The Southwestern Historical Quarterly, Volume 36, July 1932 - April, 1933 Page: 246
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Southwestern Historical Quarterly
seminated in numerous monographs, is at last filled by this short
but well written volume.
After a brief introductory chapter the authors have ably outlined
the Spanish period in four chapters. To the Mexican period they
have given five chapters, stressing in particular the social and
economic bases for the inevitable break that was to result in the
Revolution; to the struggle for independence and its accomplish-
ment they have dedicated two chapters; to the Republic they have
given one chapter in which the political and economic problems of
this brief period are ably summarized; to annexation, one; to the
question of limits, one; to the problems of a frontier state, one;
to the Civil War, one; to the more recent development of West
Texas, one; and to the economic, social and political development
of the state since 1865, three. Thus in twenty-one chapters they
have presented a brief, concise, and dependable outline of the his-
tory of the state during a period of over three hundred years.
With emphasis on the social and political aspects, this short history
of Texas is refreshingly free of the provincialism that has charac-
terized heretofore our school histories of the state.
Each chapter is followed by a brief, suggestive list of easily
obtainable printed supplementary readings that will enable the stu-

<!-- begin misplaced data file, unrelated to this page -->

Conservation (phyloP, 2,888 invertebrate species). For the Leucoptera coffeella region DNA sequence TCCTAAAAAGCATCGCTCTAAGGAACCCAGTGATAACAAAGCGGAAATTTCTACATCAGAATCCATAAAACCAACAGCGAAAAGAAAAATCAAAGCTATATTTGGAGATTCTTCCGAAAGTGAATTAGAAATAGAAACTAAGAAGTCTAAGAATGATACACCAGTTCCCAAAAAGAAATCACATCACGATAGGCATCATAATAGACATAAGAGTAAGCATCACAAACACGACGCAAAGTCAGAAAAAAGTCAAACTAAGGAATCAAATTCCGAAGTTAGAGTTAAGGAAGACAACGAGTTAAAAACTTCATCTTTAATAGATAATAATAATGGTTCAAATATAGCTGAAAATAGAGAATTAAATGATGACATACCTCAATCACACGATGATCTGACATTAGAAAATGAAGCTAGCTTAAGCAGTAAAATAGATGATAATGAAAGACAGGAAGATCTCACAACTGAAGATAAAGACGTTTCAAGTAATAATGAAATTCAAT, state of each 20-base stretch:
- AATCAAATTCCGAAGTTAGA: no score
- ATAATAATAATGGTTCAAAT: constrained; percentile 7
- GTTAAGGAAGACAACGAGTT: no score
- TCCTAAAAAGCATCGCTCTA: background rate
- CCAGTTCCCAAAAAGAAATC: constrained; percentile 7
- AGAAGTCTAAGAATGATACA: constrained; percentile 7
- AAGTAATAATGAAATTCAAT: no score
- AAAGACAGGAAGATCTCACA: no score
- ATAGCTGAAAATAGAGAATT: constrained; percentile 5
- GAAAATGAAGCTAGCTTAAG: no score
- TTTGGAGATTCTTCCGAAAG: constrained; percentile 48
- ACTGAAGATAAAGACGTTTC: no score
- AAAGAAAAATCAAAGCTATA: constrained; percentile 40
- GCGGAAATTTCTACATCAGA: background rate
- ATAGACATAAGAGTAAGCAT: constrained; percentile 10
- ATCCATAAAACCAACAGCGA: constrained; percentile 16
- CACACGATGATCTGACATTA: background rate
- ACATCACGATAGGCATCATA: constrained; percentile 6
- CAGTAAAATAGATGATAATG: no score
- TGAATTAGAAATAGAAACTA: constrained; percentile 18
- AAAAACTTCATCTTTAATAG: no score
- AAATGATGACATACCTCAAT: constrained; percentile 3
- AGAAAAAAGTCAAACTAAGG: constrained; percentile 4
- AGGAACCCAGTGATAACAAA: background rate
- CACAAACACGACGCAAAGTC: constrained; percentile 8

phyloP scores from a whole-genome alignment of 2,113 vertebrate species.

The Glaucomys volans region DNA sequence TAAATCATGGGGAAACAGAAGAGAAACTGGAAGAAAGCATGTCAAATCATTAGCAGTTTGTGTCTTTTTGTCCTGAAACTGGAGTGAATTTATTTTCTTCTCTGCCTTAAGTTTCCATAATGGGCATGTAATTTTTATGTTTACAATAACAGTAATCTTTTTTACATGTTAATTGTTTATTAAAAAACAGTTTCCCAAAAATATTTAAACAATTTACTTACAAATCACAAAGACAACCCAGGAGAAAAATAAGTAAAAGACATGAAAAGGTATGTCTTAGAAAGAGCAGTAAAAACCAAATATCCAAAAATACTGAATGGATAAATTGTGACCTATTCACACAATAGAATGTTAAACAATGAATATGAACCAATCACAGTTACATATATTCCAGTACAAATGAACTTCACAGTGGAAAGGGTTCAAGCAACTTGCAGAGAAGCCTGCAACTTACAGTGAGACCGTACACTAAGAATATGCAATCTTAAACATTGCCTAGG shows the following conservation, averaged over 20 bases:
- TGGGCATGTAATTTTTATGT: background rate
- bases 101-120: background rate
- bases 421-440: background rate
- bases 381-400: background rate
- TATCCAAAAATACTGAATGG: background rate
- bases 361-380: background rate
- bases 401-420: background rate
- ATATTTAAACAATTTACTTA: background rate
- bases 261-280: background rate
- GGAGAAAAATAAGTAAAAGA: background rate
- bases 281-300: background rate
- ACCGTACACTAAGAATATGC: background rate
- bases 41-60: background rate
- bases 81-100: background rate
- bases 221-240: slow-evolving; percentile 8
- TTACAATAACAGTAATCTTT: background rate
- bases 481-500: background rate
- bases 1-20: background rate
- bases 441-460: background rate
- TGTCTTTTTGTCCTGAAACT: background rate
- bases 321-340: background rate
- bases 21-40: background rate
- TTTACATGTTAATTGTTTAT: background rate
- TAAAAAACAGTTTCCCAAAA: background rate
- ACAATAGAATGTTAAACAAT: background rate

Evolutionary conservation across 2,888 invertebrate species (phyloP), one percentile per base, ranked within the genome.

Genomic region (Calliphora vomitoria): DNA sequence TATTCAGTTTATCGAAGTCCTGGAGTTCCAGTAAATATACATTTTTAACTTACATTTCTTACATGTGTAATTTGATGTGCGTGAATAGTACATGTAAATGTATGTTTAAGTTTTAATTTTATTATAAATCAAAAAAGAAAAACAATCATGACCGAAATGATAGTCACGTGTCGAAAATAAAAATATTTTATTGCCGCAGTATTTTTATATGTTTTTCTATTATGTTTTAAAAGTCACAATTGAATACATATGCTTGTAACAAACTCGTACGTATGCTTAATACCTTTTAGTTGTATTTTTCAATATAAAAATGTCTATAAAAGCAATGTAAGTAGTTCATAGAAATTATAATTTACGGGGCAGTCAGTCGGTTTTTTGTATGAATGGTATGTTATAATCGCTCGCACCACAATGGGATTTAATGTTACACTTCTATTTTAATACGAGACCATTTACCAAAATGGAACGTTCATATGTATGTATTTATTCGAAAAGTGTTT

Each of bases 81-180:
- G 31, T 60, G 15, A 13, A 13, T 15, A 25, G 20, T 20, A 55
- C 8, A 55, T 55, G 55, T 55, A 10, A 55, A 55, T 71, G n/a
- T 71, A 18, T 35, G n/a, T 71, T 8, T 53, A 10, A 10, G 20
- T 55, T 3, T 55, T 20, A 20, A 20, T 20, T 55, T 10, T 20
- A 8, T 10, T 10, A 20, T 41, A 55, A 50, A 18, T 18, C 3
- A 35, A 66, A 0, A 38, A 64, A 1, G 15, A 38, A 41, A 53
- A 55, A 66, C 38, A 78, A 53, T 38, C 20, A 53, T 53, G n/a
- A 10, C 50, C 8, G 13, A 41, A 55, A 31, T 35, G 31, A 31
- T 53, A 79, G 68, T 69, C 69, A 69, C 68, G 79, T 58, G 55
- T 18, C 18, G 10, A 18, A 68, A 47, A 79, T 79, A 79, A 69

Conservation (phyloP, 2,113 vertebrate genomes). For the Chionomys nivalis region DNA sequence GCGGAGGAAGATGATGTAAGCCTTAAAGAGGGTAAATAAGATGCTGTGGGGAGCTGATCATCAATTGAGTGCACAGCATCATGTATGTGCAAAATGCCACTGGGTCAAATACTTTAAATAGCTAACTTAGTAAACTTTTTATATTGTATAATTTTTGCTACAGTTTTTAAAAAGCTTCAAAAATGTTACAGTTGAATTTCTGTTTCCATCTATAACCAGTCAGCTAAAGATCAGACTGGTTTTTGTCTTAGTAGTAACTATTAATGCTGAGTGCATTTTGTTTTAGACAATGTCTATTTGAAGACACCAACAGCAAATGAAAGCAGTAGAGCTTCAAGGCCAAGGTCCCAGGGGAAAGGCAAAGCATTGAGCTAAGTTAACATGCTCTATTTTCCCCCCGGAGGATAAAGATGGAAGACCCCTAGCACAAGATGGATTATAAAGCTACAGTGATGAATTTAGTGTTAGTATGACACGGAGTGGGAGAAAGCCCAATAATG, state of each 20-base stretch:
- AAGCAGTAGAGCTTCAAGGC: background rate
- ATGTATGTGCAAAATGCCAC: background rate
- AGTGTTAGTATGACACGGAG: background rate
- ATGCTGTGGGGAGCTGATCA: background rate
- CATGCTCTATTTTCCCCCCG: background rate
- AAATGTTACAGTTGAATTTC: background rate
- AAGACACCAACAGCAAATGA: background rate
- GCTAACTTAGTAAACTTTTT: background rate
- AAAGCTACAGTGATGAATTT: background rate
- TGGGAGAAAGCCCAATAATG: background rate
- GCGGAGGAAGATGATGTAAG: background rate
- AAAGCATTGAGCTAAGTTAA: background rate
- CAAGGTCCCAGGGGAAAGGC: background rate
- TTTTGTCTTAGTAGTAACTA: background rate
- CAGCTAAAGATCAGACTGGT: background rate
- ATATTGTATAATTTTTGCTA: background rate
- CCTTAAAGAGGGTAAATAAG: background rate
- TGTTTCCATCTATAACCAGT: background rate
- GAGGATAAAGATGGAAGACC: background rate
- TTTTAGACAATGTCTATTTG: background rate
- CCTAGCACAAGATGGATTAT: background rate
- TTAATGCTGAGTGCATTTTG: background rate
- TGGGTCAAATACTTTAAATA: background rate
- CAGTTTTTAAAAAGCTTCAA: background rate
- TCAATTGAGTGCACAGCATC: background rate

dent to enrich his general information and widen his interest in
the dramatic history of the state. Throughout the book the point
of view is national and international rather than local. The au-
thors have tried to impress upon the student that the history of the
state is closely and vitally associated with the history of the nation
since Texas came into the Union, just as it was internationally
associated with the history of Spain, France, England, Mexico, and
the United States up to the time of annexation.
Simple in style, dignified in tone, neat in appearance, the book
is most readable and particularly fitted for high school use. There
are numerous illustrations that add greatly to the interest of the
text, which, under the careful editing of Professor Barker, leaves
nothing to be desired from the point of view of editing. To para-
phrase the editor's own statement, "though adapted primarily to
the requirements of high school classes" the book will be welcomed
both by students and lovers of the state and its stirring history, as
an invaluable little manual to which one may turn readily for
factual information. C.E. CASTANEDA.
C. E. CATNEDA.
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Texas State Historical Association. The Southwestern Historical Quarterly, Volume 36, July 1932 - April, 1933, periodical, 1933; Austin, Texas. (texashistory.unt.edu/ark:/67531/metapth101093/m1/266/: accessed October 20, 2017), University of North Texas Libraries, The Portal to Texas History, texashistory.unt.edu; crediting Texas State Historical Association.